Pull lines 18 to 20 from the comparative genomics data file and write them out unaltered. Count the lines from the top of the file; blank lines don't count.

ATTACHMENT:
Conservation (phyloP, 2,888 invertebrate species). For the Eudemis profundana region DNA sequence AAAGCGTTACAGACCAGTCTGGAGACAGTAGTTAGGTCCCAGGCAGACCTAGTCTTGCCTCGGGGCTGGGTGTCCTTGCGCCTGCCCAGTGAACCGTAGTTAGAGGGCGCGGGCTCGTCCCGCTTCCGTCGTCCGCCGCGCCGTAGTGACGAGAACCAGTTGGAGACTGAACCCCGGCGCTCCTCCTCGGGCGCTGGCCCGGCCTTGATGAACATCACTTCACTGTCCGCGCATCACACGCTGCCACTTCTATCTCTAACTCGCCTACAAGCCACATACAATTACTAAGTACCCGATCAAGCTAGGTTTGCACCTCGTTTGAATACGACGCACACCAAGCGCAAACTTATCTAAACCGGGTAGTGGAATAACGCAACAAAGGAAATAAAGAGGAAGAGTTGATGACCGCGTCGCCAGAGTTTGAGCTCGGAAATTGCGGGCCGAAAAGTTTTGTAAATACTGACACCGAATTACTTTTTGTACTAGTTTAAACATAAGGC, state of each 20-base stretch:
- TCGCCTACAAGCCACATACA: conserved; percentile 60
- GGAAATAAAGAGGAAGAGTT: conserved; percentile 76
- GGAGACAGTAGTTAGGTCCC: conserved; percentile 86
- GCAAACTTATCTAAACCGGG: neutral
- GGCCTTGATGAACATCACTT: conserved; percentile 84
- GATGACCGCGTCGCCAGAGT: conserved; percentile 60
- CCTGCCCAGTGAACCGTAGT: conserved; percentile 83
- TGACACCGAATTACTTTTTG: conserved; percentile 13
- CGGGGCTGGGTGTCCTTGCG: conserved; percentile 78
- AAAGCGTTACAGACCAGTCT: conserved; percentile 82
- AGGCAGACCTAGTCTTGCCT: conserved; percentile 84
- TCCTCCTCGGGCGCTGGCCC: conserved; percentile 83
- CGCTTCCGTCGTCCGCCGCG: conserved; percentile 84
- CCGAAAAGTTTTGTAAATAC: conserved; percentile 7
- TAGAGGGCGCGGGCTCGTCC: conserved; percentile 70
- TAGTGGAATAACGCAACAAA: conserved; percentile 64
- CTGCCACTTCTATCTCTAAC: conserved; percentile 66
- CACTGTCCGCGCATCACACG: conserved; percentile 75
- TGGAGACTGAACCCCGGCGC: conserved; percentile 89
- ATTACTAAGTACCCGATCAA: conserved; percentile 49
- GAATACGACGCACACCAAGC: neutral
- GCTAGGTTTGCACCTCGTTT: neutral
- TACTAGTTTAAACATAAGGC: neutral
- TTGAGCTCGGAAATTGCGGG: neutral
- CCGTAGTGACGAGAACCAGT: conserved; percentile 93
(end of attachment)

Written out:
- CTGCCACTTCTATCTCTAAC: conserved; percentile 66
- CACTGTCCGCGCATCACACG: conserved; percentile 75
- TGGAGACTGAACCCCGGCGC: conserved; percentile 89